The Diamond Treatises Book Review

A prodigy. The best way I can describe Ty Hobson-Powell is to label him extraordinary, a visionary. To know someone with the intellectual depth Ty possesses is inspiring. I've had the pleasure of knowing Ty for some years now and with him publishing his first book, The Diamond Treatises, he could be easily be mistaken for Superman. Born on June 17, 1995 and raised in Washington, D.C., Ty's credentials are very impressive for a 22 year old. He's not your average 22 year old young black male though, he's an activist, an author, a public speaker and a Kappa. He learned how to read at the age of 3 and following his thirst for knowledge, Ty tested out of high school at the age of 13 and graduated college at 15 years old. He is a product of his environment, an example of a what young black boys can achieve, regardless of where he was raised and the statistics that told him he wouldn't amount to much in life. 

All of who I am today is a product of purposeful invested parenting from my birth until I left my house
— Powell

The Diamond Treatises is a good book for those 20something year olds that need an extra push in finding their purpose in life. The book doesn't give you purpose, but it inspires you to go searching for it. Ty was very good at using his life experiences to fuel his drive to always work on bettering himself. Ty begins his book with explaining his theory of, "Five Point Inspection: Maneuvering Life's Road." In this section he compared maintenance on a vehicle to taking care of ones self. The first point he introduced was maintenance of head lights on a car, metaphorically making them to be your guide in life, your lights that help you see. Ty emphasizes the importance of having people to guide you and support you. He explains, "Find that person or those people and establish and strengthen a positive relationships with them. They will be your much-needed guides as we navigate through these tempestuous seas of trouble." (20) I noticed we've grown accustomed to this thinking that we don't need anyone and we can do bad all by ourselves. Independency is good, but being anti and unwilling to be receptive of help isn't. We need guidance, we don't know everything. You may not need help to execute your vision, but you need supporters to invest in your shit. It is perfectly okay to ask for help, it makes you wiser, it keeps you from making unnecessary mistakes.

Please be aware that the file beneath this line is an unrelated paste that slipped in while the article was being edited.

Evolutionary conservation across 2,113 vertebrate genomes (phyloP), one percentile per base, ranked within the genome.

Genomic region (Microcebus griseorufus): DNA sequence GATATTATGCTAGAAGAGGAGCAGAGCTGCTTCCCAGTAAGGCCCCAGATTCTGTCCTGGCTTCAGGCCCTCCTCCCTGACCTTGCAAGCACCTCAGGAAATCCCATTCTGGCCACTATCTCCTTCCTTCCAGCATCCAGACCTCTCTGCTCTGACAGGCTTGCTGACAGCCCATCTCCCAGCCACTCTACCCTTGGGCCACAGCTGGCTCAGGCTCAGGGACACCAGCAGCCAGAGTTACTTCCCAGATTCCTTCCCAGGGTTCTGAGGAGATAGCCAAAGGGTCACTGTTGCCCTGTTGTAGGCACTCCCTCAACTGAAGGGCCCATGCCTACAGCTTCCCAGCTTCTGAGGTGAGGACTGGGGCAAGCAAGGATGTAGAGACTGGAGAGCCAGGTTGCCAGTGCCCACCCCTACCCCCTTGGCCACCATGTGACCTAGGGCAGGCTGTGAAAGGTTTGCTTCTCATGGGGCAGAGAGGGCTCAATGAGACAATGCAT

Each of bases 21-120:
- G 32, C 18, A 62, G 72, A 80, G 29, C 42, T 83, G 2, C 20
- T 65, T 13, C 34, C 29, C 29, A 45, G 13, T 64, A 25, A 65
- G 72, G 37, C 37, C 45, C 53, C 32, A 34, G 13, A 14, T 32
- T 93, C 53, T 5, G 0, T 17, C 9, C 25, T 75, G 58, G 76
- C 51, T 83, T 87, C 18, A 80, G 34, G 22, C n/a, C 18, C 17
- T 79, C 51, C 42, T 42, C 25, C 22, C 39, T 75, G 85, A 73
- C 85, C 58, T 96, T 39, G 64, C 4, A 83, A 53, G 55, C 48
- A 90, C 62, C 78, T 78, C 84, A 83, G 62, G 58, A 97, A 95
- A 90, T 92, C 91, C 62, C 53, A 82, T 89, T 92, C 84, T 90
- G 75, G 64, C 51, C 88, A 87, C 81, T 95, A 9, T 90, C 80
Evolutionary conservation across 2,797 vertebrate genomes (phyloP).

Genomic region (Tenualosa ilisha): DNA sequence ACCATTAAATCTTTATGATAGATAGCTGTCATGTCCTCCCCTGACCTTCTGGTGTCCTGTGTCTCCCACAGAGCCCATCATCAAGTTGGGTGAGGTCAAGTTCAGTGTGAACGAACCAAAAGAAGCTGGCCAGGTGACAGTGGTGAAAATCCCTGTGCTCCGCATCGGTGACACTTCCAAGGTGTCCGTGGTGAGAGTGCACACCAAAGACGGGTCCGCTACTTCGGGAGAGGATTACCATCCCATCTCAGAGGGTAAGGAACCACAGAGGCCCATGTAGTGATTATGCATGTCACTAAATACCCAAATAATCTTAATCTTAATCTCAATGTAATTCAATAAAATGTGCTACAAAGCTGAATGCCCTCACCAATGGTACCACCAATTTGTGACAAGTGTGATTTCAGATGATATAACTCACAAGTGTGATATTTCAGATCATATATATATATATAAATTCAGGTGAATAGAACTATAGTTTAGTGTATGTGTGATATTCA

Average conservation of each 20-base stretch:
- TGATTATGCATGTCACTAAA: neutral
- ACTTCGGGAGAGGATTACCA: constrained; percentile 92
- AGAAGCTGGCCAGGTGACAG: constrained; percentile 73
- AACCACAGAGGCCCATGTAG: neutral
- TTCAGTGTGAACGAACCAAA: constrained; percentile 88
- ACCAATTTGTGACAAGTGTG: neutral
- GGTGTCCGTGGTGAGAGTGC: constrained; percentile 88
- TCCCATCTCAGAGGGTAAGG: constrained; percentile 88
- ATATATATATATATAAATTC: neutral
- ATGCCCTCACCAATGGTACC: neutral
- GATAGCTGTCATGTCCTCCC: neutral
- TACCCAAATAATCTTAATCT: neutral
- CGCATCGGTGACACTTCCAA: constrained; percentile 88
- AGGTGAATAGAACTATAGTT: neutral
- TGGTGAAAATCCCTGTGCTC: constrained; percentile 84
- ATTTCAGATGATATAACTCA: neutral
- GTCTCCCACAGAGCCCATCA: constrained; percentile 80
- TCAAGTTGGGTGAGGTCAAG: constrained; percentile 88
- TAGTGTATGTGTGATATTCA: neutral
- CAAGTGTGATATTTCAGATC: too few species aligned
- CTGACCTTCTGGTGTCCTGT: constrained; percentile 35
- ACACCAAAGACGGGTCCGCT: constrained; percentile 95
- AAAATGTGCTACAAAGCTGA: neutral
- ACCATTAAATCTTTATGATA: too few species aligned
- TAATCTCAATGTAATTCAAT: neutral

My favorite line from this book is, "The world may little note not to long remember the things you did right in this life but they will always recall your wrongs. Do right anyway." (26) Throughout times of adversity, remain true to yourself. People will always try to not get you out of character. Some thrive off of your failures. You must never let haters steer you from success. Tunnel vision. Even the ones closest to you are quick to mention your failures and fill your mind with self doubt. Your achievements over power any mistake, because mistakes are lessons learned and an opportunity to do better the next time. As a young black woman, a student, an educator and a womanist, I often hear of the things I can't do, from people who don't even know my capabilities. The weapons will be formed, but can never prosper, because I know the powers of Black Girl Magic

If nothing else, what I want you to take away from these words is that the world is yours the moment that you decide that you want it.

Publishing a book is a very, very big achievement and Ty deserves all the recognition. If you haven't already, get a copy of The Diamond Treatises and indulge yourselves ins wise words. Whether you're looking for a good read, or some motivation, you'll definitely find it in this book. 

Johnelle RevellComment